A recent opinion from Florida's Fourth District Court of Appeal held that a Florida court does not have jurisdiction to compel a judgment debtor to turn over stock certificates located outside the state of Florida to satisfy a judgment. Sargeant v. Al-Saleh, 137 So. 3d 432 (Fla. Dist. Ct. App. 2014). While this opinion has been heavily criticized by many in the legal community, the case should serve as a warning to creditors seeking to enforce judgments against debtors in Florida.

In this case, the creditor sued the debtors for breach of an agreement to ship oil across Jordan for use by the United States military in Iraq. At trial in a Florida court, judgment was entered against the debtors for $28.8 million. In order to execute on the judgment, the creditor filed a motion to compel the debtors to turn over all stock certificates memorializing their ownership interest in any corporation. The debtors opposed the motion, arguing that the stock certificates concerned assets located abroad, and therefore, the trial court lacked jurisdiction to compel the turnover. The trial court did not agree with the debtors, however, and entered an order compelling the debtors to turn over the stock certificates. The debtors appealed.

On appeal, the debtors once again took the position that the trial court lacked jurisdiction to compel turnover of the stock certificates. They argued that Florida law does not apply extraterritorially and that in order to execute on the judgment against their foreign assets, the creditor must proceed under the laws of the foreign jurisdictions where the stock certificates are located. The creditor argued that the trial court had the authority to compel turnover of the stock certificates by virtue of its in personam jurisdiction over the debtors.

In reversing the trial court's ruling, the District Court of Appeal began its analysis by examining Florida law which authorizes a judge to “order any property of the judgment debtor, not exempt from execution, in the hands of any person or due to the judgment debtor to be applied toward the satisfaction of the judgment debt.” Florida law further empowers courts to “enter any orders required to carry out” this purpose “to subject property or property rights of any defendant to execution.”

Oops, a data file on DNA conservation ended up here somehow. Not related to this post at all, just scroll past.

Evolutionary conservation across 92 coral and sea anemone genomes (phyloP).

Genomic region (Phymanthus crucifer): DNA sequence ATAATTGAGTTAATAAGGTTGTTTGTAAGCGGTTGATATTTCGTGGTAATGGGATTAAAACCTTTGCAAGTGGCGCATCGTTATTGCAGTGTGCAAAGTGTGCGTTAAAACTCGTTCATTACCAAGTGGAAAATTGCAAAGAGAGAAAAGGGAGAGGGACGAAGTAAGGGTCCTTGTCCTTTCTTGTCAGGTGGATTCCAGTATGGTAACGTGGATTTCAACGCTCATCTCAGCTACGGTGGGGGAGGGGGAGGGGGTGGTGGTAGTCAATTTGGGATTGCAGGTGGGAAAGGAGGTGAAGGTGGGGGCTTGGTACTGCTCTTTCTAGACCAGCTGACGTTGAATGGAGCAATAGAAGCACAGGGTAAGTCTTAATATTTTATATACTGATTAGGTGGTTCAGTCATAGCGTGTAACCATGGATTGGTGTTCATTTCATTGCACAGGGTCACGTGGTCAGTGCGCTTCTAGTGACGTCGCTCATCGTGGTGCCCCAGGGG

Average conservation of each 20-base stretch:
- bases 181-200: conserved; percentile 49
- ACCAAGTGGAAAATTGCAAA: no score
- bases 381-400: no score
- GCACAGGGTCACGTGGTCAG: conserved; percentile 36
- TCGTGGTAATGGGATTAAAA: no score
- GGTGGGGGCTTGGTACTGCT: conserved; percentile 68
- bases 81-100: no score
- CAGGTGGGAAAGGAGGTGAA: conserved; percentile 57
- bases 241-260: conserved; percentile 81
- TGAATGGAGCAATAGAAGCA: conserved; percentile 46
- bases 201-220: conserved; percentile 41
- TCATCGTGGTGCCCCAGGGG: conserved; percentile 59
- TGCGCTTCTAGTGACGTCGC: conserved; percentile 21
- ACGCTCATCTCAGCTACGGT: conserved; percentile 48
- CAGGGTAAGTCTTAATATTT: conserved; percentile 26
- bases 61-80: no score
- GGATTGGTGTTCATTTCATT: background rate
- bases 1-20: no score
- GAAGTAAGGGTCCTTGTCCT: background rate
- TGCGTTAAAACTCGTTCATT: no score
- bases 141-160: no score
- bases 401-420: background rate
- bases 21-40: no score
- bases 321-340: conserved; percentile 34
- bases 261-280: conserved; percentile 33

The court continued its analysis by distinguishing two cases relied upon by the creditor in his argument that the trial court had jurisdiction to order the debtors to turn over the stock certificates. In the first case, General Electric Capital Corp. v. Advance Petroleum, Inc., 660 So. 2d 1139 (Fla. Dist. Ct. App. 1995), Florida's Third District Court of Appeal held that “a court which has obtained in personam jurisdiction over a defendant may order that defendant to act on property that is outside of the court's jurisdiction, provided that the court does not directly affect the title to the property while it remains in the foreign jurisdiction.” The court distinguished this case because the creditor in General Electric Capital had a perfected lien on the property that the trial court ordered the debtor to return to Florida.